Three legal experts told U.S. lawmakers on Wednesday that President Donald Trump's efforts to pressure Ukraine to investigate a political rival amounted to impeachable offenses, in a hearing that laid the groundwork for formal charges to be filed against the president.
A law professor selected by Trump's fellow Republicans disagreed, saying the Democratic-led impeachment inquiry was "slipshod" and "rushed" and lacked testimony from people with direct knowledge of the relevant events, adding that current evidence does not show Trump committed "a clear criminal act."
Democrats leading the effort said they may look beyond his relations with Ukraine as they draw up articles of impeachment, to include his earlier efforts to impede former Special Counsel Robert Mueller's investigation of his campaign's relations with Russia.
"It does not matter that President Trump felt that these investigations were unfair to him. It matters that he used his office, not merely to defend himself, but to obstruct investigators at every turn," Judiciary Committee Chairman Jerrold Nadler said.
The impeachment inquiry, launched in September, focuses on Trump's request that Ukraine conduct investigations that could harm political rival Joe Biden, a leading contender for the Democratic 2020 presidential nomination.
The hearing on Wednesday was the committee's first to examine whether Trump's actions qualify as "high crimes and misdemeanors" punishable by impeachment under the U.S. Constitution.
Three law professors chosen by the Democrats made clear during the lengthy session that they believed Trump's actions constituted impeachable offenses.
"If what we're talking about is not impeachable, then nothing is impeachable," said University of North Carolina law professor Michael Gerhardt.
But George Washington University law professor Jonathan Turley, who was invited by the Republicans, said the inquiry was moving too quickly and lacked testimony from people with direct knowledge of the relevant events. He said he did not see clear evidence of illegal conduct.
"There's so much more rage than reason," said Turley, who added that he did not vote for Trump. "At some point as a people we have to have a serious discussion about the grounds to remove a duly elected president.
Trump has denied wrongdoing.
In London for a NATO meeting, he called a report by House Democrats released on Tuesday that laid out possible grounds for impeachment a "joke" and appeared to question the patriotism of the Democrats, asking: "Do they in fact love our country?"
Democrats who control the House of Representatives may vote by the end of the year on impeachment charges that could include abuse of power, bribery, obstruction of Congress and obstruction of justice. Lawmakers say no decision on which articles to pursue has been made at this point.
The Republican-controlled Senate would have to vote to remove Trump from power. Republicans in both chambers have stuck with the president, blasting the impeachment effort as an attempt to undo his surprise victory in the 2016 election.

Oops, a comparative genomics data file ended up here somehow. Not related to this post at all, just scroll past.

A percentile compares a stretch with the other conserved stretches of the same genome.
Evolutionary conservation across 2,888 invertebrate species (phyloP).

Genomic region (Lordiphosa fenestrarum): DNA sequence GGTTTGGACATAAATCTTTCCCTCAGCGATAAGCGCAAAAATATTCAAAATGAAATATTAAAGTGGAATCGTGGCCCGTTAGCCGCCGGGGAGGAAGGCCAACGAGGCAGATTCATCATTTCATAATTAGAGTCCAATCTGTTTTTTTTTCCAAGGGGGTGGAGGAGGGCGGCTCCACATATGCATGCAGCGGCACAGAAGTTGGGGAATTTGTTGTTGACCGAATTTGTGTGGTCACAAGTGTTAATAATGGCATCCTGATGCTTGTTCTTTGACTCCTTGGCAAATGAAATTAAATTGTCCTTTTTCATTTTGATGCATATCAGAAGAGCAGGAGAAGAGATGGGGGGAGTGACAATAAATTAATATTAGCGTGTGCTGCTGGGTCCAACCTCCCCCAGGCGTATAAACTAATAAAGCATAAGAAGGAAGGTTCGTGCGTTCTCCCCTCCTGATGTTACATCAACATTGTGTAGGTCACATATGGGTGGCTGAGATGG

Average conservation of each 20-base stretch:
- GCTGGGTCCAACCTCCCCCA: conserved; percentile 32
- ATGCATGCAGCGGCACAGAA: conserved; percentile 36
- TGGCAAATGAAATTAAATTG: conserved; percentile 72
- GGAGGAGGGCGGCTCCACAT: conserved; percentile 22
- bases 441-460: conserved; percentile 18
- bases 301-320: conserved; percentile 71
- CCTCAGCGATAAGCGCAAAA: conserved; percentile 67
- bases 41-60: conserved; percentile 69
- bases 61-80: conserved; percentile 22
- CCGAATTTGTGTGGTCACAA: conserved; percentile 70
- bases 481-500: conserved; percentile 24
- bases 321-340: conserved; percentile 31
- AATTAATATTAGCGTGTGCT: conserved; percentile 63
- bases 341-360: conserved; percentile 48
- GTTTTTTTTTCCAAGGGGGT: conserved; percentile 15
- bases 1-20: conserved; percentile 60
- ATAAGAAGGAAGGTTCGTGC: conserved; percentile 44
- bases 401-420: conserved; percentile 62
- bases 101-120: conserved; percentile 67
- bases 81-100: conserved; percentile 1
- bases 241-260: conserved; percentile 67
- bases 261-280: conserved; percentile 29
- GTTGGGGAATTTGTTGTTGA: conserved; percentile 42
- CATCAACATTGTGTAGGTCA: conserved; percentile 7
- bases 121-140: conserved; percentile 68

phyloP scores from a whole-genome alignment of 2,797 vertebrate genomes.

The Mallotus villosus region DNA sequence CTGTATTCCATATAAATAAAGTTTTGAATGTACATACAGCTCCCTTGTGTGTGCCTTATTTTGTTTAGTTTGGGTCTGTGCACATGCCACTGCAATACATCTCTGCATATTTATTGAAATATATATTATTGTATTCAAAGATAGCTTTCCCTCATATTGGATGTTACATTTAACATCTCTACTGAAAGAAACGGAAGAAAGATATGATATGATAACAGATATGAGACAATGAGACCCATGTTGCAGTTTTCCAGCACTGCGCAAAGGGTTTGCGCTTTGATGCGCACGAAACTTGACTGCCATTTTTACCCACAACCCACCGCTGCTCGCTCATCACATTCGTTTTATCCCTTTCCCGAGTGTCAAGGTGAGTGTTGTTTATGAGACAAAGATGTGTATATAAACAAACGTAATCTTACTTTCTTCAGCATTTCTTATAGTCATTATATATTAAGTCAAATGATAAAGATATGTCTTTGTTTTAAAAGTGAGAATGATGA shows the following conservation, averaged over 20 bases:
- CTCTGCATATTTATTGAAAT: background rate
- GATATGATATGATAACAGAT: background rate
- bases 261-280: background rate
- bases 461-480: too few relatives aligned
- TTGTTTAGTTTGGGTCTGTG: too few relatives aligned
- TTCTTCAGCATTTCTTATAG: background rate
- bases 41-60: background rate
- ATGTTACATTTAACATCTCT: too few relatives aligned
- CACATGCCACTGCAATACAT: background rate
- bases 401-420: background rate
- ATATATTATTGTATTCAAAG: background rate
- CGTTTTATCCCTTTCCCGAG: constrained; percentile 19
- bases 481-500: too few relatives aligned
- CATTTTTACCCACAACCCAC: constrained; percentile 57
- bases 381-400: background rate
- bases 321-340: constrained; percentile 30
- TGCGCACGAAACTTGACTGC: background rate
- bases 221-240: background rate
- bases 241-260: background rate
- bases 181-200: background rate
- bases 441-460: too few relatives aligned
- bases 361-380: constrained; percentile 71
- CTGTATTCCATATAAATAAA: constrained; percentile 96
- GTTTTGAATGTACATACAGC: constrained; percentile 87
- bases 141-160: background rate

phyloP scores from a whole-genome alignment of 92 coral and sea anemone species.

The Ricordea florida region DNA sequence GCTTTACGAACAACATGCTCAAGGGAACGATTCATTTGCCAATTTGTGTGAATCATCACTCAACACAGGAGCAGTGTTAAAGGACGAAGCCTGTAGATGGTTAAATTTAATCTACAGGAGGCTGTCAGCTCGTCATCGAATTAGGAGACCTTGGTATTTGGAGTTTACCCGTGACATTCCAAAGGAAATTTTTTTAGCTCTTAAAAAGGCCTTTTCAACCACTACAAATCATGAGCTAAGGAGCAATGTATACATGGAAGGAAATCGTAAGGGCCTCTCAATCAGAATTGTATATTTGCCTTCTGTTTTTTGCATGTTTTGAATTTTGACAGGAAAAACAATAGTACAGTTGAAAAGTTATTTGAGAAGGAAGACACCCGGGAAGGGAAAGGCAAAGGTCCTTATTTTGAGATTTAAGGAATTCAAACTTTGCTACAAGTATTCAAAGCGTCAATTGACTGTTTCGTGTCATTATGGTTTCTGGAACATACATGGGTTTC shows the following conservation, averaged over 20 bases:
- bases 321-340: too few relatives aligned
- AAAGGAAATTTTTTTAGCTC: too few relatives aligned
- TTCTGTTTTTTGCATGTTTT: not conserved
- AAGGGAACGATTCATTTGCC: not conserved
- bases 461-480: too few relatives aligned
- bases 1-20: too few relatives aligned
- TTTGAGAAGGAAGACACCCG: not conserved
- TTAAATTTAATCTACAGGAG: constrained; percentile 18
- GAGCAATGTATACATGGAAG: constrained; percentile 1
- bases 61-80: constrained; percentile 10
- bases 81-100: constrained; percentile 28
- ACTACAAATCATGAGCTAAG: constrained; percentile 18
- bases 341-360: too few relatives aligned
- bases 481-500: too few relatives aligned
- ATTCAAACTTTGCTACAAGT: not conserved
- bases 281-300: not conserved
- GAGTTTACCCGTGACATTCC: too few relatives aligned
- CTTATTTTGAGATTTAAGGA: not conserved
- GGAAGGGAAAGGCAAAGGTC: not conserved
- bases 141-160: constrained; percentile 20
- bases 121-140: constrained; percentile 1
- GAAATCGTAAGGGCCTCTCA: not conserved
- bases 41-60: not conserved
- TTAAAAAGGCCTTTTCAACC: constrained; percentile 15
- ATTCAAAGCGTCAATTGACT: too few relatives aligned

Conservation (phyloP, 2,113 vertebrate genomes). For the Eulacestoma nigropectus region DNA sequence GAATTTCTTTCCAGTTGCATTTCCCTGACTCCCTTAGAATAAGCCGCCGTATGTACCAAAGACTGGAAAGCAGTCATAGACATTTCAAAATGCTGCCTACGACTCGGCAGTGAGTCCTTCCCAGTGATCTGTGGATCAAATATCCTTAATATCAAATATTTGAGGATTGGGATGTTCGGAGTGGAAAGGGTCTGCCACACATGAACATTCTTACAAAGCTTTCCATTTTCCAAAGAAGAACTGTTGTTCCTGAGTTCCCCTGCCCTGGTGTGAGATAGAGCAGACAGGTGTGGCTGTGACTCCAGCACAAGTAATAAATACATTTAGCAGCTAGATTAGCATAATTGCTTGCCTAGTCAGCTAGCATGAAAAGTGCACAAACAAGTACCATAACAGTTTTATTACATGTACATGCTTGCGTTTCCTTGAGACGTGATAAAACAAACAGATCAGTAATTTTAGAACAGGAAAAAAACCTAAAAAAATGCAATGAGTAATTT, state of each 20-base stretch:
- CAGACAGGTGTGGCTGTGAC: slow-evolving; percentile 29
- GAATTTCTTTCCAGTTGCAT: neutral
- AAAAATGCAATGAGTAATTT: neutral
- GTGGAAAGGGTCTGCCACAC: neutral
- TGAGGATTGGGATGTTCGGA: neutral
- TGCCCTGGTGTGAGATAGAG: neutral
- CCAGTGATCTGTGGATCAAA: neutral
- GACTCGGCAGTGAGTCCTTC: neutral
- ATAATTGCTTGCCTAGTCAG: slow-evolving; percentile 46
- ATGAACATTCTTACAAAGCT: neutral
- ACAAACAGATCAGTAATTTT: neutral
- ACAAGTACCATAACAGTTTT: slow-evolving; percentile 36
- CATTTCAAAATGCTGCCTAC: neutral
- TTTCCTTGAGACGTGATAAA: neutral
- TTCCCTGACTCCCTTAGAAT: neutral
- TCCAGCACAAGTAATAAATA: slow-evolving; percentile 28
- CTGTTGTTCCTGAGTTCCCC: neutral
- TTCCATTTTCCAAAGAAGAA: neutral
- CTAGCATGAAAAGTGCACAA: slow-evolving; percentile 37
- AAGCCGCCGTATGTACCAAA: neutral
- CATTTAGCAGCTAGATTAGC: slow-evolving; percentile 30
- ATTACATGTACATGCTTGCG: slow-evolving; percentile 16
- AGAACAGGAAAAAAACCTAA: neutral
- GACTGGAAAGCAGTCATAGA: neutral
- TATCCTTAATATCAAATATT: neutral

"This is a partisan impeachment and it is tearing the country apart," Republican Representative Debbie Lesko said.
The inquiry's focus is a July 25 telephone call in which Trump asked Ukrainian President Volodymyr Zelenskiy to open an investigation into Biden and his son Hunter Biden and into a discredited theory promoted by Trump's allies that Ukraine, not Russia, meddled in the 2016 U.S. election.
Hunter Biden had joined the board of Ukrainian energy company Burisma while his father was U.S. vice president. Trump has accused the Bidens of corruption without offering evidence. They have denied wrongdoing.
Democrats have accused Trump of abusing his power by withholding $391 million in security aid to Ukraine - a U.S. ally facing Russian aggression - to pressure Zelenskiy to announce that he was investigating Biden and the 2016 election.
The money, approved by Congress, was provided to Ukraine in September only after the controversy had spilled into public view.
Trump has instructed current and former members of his administration not to testify or produce documents, leading senior officials like Secretary of State Mike Pompeo to defy House subpoenas.
Republicans focused their questions on Turley, who largely backed up their view that Democrats had not made the case for impeachment - although he did say that leveraging U.S. military aid to investigate a political opponent "if proven, can be an impeachable offense."
Democrats sought to buttress their case by focusing their questions on the other three experts - Gerhardt, Harvard University law professor Noah Feldman and Stanford University law professor Pam Karlan - who said impeachment was justified.
Karlan drew a sharp response from Republicans for a remark about how Trump did not enjoy the unlimited power of a king.
"While the president can name his son Barron, he can't make him a baron," she said.
White House spokeswoman Stephanie Grisham on Twitter called Karlan "classless," and first lady Melania Trump said Karlan should be "ashamed of your very angry and obviously biased public pandering" for mentioning her 13-year-old son.
Republican Tom McClintock asked the legal witnesses if they voted for Trump. They declined to answer.
No president has ever been removed from office through impeachment, although Republican Richard Nixon resigned in 1974 after the House began the impeachment process in the Watergate corruption scandal. Two other presidents - Andrew Johnson and Bill Clinton - were impeached by the House but acquitted by the Senate.
The committee could soon recommend articles of impeachment against Trump, setting up a possible vote by the full House before Christmas, followed by a Senate trial in January.
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